Wednesday, November 12, 2014

Tippecanoe, and Us, Too! A Visit to Tippecanoe Battlefield

Have I ever told you what a major Tecumseh fangirl I am?

Tecumseh. Fangirl. Me.

For a period of his life, after the government kicked him out of his homeland in Ohio, Tecumseh actually lived here in Indiana. He and his brother and sister established a sort of multi-national city up north, by the Tippecanoe river, where nations could come together as they worked toward their mutual goal, and Tecumseh's dream, of a united Native American people who would no longer get snowed under by the government, or incited, or turned against each other, or just plain victimized.

Unfortunately, the Prophet, Tecumseh's brother and the religious head of the movement, was... unreliable. Tecumseh, who really was building momentum on their cause, needed to take a recruiting trip to visit the nations who still "owned" land in the eyes of the government, to convince them to join with his cause and not fall prey to the government's same tricks. William Henry Harrison, however, who was a giant asshole, was just slobbering with desire to somehow kick the Native Americans off of the little land they held in Indiana, to run them off or perhaps incite them to break their treaty, and thereby open that land to settlement and eventual statehood. Tecumseh knew this, and so he told the Prophet not to engage Harrison; if Harrison actually engaged him, he should marshal their people and flee, but if Harrison did not actually engage him, he was to keep the peace.

Harrison knew Tecumseh had gone, and so he deliberately led his army to a spot that was right exactly next to Prophetstown. The people of Prophetstown, including kids, the elderly, the women who were taking care of both, and all their food and supplies for the winter, freaked out. Some begged the Prophet to engage Harrison and drive him away, and some begged the Prophet to listen to Tecumseh and keep the peace. Being insane, the Prophet decided to not only engage Harrison's army, but also to tell his people that he'd had a vision and that the army's bullets would not be able to harm them. He wanted the warriors to assassinate Harrison, thinking that, I don't know, if they assassinated Harrison the whole mess would just go away?

They chose to attack early in the morning, thinking that the soldiers would still be sleeping. They weren't. Their belief that bullets wouldn't harm them meant that they were unprepared to actually be shot, and when a watchman did happen to think that he noticed a movement and to shoot at it by chance, the warrior who was hit didn't take the injury stoically, but cried out in surprise, and so the battle began ignominiously.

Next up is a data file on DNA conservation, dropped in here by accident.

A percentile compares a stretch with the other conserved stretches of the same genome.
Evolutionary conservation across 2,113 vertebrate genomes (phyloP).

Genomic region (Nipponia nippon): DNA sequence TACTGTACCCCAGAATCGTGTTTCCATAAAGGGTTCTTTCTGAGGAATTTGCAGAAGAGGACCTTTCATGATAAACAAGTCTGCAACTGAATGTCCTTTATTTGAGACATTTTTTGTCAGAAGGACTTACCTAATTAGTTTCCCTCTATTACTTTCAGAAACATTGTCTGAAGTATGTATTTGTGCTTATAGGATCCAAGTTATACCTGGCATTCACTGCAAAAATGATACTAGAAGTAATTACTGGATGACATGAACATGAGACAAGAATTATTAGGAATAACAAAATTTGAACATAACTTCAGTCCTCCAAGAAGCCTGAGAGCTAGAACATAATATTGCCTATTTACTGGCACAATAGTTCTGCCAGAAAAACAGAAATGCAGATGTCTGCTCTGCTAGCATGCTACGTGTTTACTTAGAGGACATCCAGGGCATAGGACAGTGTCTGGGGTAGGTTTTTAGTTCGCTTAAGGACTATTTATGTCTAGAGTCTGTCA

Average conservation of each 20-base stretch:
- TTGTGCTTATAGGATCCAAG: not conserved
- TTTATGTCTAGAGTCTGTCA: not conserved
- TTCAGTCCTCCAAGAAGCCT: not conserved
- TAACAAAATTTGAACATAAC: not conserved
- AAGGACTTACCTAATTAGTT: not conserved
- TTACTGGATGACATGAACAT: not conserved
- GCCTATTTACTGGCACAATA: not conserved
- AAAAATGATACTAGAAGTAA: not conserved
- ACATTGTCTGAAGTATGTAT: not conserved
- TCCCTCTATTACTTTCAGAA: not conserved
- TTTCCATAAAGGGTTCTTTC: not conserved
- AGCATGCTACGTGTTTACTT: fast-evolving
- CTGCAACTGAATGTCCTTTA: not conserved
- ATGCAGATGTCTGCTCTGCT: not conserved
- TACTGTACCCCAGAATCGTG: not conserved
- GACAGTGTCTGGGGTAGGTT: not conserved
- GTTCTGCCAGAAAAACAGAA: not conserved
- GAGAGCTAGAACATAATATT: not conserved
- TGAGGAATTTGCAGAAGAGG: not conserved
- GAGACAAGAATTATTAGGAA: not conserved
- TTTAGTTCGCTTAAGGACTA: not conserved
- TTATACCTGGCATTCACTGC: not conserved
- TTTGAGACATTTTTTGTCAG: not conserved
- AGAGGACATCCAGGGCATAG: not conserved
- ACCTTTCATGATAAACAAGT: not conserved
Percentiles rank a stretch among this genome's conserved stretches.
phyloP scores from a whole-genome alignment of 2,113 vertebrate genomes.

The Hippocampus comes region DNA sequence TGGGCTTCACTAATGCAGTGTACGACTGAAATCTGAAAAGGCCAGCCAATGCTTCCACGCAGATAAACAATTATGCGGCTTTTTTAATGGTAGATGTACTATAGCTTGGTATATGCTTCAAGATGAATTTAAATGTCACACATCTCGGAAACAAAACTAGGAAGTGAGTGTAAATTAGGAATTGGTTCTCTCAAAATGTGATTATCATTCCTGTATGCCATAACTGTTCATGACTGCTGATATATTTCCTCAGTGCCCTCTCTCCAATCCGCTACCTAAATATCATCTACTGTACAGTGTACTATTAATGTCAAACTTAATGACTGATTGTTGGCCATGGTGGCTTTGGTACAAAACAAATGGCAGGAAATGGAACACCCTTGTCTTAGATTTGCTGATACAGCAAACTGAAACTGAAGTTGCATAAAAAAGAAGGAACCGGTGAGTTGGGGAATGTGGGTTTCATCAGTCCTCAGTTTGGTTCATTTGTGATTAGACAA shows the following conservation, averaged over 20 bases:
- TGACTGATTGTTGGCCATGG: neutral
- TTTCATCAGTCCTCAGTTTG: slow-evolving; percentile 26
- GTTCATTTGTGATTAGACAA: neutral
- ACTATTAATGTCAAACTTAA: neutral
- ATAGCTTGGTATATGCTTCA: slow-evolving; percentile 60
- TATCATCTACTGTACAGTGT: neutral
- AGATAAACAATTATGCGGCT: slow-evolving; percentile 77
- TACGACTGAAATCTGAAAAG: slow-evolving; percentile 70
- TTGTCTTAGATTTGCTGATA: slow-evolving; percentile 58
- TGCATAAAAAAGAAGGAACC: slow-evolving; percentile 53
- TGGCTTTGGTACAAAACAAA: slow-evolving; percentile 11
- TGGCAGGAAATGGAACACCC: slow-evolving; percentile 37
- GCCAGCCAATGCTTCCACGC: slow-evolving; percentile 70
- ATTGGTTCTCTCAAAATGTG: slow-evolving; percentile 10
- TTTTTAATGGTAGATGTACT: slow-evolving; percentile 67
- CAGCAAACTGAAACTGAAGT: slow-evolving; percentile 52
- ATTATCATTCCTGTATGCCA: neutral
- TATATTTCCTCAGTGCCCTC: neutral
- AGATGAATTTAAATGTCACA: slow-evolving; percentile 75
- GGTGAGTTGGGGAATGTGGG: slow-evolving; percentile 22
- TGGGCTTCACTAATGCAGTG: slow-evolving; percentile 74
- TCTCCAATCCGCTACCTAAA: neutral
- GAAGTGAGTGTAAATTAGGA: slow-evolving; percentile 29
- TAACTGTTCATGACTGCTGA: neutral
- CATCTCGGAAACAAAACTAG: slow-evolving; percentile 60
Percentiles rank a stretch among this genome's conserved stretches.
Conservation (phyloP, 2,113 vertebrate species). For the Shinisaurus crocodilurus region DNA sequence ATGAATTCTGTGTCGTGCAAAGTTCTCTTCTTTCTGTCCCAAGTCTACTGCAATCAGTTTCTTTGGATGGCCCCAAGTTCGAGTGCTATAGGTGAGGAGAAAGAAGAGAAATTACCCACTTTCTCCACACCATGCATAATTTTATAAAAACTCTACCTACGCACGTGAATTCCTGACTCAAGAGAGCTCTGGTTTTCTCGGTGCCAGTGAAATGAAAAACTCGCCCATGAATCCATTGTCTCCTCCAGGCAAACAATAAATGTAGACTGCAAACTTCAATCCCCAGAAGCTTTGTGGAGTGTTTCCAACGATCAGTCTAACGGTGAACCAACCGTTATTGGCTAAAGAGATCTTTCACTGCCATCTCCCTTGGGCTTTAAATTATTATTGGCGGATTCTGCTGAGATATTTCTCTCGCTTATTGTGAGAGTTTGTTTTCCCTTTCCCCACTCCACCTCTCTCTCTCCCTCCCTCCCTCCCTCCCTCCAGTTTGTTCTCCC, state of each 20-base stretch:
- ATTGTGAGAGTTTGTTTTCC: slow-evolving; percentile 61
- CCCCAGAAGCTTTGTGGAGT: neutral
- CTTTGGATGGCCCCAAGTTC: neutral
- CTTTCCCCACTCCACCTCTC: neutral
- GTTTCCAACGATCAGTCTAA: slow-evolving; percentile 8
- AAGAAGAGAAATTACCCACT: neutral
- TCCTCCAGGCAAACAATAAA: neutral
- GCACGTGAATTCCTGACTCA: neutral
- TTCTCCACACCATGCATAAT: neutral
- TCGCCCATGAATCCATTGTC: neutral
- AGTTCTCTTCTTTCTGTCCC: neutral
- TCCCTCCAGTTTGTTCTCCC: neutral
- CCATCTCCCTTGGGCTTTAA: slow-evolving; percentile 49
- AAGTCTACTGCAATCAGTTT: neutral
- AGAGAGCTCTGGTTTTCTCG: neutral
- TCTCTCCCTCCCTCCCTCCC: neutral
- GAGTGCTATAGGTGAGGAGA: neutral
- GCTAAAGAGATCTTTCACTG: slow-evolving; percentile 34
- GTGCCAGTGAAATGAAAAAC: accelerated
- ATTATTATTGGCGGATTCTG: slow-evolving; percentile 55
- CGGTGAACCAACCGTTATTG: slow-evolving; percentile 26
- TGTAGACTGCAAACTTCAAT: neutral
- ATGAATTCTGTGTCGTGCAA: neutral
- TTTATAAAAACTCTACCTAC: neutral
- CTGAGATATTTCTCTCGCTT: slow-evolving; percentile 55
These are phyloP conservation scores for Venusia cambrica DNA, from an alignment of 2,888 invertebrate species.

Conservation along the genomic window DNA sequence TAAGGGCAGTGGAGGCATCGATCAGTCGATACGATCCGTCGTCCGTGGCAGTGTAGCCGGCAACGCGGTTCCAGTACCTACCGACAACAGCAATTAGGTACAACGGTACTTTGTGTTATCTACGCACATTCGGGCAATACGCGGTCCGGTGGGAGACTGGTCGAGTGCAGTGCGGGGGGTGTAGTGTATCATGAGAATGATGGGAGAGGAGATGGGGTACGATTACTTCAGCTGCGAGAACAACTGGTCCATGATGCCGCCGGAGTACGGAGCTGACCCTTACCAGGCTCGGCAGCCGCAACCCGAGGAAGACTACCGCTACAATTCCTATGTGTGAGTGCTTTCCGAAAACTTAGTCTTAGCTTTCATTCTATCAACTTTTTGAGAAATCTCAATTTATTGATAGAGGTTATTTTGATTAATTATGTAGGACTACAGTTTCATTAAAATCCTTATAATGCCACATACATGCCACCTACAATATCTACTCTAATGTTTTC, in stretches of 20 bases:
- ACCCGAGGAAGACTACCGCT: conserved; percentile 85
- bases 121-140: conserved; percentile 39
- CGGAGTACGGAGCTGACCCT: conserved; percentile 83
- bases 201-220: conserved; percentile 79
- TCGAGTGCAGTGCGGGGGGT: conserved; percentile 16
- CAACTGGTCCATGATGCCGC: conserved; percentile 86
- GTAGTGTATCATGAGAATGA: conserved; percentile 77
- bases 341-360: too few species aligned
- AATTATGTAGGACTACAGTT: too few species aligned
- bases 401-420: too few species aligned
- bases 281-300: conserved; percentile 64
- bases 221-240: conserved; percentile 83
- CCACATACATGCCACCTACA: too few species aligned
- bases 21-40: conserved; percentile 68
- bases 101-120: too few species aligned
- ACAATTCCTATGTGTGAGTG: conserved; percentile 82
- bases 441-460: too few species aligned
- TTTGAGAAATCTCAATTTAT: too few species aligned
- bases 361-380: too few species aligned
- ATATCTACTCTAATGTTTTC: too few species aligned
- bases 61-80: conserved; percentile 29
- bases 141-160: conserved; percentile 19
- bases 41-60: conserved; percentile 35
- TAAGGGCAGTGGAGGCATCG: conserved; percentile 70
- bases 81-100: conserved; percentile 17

Harrison wasn't assassinated, because he mounted the wrong horse and the warriors weren't able to pick him out of the crowd. The demoralized Native Americans were defeated after a couple of hours of fighting, and the survivors had to help the people of Prophetstown flee north with no preparation and no warning, leaving behind all of their food and supplies, which the soldiers then destroyed. The soldiers defiled the bodies of the dead, and even dug up old graves to defile those bodies, too.

Tecumseh didn't make it back to Prophetstown for another three months, and what he saw when he did return was a long-abandoned wasteland that used to be his village. His people had mostly starved that winter, and most had left his cause. Most of his new recruits also abandoned the cause when they heard of the tragedy. As a final, desperate maneuver, Tecumseh allied with the British, whom he believed would at least be more generous, and less duplicitous, in their treaty-making than the Americans had been, if he helped them win the War of 1812. But the Americans killed Tecumseh in battle, and finally defeated once and for all, the Native Americans were truly at the government's mercy and had to take whatever pittances and poor allowances that they were reluctantly given.

William Henry Harrison remained a huge asshole. He made a successful run for president on the back of this battle ("Tippecanoe and Tyler, Too," you know), and I am not sad to tell you that he gave a super-long asshole Inaugural Address, caught pneumonia, and died a month later, and John Tyler had to follow on in the rest of his term.

On the weekend after the anniversary of the battle (which took place on November 7, 1811, the kids can now tell you) and before Veterans' Day, we spent the morning at Tippecanoe Battlefield, and it was freaking AWESOME, just as super cool as I'd been hoping:


First of all, the museum was free on account of the festivities, so score!

These are all the Indiana counties named after officers participating in this battle.